Single mutation at the amino acid position 627 of PB2 that leads to increased virulence of an H5N1 avian influenza virus during adaptation in mice can be compensated by multiple mutations at other sites of PB2.Virus Res. 2009 Sep; 144(1-2):123-9.VR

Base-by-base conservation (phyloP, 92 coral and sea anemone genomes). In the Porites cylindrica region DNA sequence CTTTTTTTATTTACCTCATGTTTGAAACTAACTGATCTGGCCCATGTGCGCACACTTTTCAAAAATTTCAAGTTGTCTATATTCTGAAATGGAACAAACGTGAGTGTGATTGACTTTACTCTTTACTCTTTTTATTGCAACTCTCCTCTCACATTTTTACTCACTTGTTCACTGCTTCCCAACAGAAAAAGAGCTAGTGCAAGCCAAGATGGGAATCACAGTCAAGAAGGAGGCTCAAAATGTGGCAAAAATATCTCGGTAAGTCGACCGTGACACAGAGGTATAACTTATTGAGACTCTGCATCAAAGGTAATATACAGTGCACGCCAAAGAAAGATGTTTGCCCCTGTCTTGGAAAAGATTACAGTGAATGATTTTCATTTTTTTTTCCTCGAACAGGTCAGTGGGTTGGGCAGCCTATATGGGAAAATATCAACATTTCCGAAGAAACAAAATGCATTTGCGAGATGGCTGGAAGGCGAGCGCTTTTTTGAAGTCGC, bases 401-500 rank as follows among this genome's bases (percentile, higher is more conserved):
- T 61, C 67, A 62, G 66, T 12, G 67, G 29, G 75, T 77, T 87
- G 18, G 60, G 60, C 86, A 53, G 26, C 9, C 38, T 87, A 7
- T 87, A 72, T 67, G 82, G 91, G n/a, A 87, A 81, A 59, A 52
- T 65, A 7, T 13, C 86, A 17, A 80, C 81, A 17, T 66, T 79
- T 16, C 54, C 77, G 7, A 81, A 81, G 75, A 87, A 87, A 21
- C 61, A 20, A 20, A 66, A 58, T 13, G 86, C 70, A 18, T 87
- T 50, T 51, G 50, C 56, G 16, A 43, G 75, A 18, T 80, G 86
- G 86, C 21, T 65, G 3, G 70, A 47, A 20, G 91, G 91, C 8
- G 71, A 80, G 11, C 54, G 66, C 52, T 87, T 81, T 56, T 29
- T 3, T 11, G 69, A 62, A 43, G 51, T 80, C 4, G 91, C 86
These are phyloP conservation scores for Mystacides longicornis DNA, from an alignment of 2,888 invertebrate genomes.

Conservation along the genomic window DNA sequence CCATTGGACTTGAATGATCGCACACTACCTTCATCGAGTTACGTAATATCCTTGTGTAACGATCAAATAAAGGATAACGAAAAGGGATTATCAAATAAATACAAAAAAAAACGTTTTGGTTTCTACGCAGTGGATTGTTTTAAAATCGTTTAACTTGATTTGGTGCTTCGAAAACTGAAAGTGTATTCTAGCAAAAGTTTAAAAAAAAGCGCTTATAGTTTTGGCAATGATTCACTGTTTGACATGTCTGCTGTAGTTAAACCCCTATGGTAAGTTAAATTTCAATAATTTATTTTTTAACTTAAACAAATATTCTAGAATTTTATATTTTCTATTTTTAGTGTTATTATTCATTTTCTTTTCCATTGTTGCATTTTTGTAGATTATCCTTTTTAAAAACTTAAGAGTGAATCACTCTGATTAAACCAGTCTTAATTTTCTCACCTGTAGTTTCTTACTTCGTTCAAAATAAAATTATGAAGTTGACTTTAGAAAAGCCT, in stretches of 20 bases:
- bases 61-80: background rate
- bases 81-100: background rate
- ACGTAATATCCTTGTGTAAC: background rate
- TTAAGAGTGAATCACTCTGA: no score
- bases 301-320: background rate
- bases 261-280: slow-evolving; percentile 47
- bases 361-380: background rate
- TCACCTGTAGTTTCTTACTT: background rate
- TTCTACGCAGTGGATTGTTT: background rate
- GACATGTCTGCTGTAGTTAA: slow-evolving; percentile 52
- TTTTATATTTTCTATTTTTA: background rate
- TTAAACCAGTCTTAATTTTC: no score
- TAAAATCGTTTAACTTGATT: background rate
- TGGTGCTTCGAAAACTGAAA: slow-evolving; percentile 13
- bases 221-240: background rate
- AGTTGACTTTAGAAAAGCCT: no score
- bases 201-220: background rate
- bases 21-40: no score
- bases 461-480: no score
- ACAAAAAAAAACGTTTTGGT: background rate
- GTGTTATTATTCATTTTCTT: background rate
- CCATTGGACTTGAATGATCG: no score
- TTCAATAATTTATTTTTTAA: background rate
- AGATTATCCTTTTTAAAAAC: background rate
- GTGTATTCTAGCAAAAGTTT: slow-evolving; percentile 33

To understand the adaptation of H5N1 influenza viruses to mammals, a non-pathogenic influenza H5N1 virus (HN021) in mice was passaged for 15 times in mammalian host. Animal experimental results indicated that the mouse-adapted (MA) variants became highly pathogenic in mice after the passages. Sequence analysis showed that there was one amino acid substitution in PB2 protein of MA mutants after first passage (MA1), three amino acid substitutions in PB2 protein of MA5 and one amino acid in M1 protein, seven amino acids in HA protein and seven amino acids in PB2 protein of MA15, respectively. Animal experiments and growth assays with reassortant viruses produced by reverse genetics showed that mutations in PB2 alone contributed to the increase in virulence of HN021 in mice. Polymerase activity assays showed that the mutations in PB2 enhanced ribonucleoprotein complex polymerase activity in mammalian cells. Interestingly, one reverse mutation (K627E) took place at the amino acid position 627 of PB2 during passages of MA5 to MA15, indicating that a lysine at position 627 of PB2 is not absolutely needed for virulence and adaptation in mice by H5N1 virus. Taken together, the results suggest that mutations at multiple sites of PB2 contributed to the virulence and adaptation in mice, and the E627K mutation of PB2 is not an indispensable determinant in PB2 for mammalian adaptation by H5N1 avian influenza virus.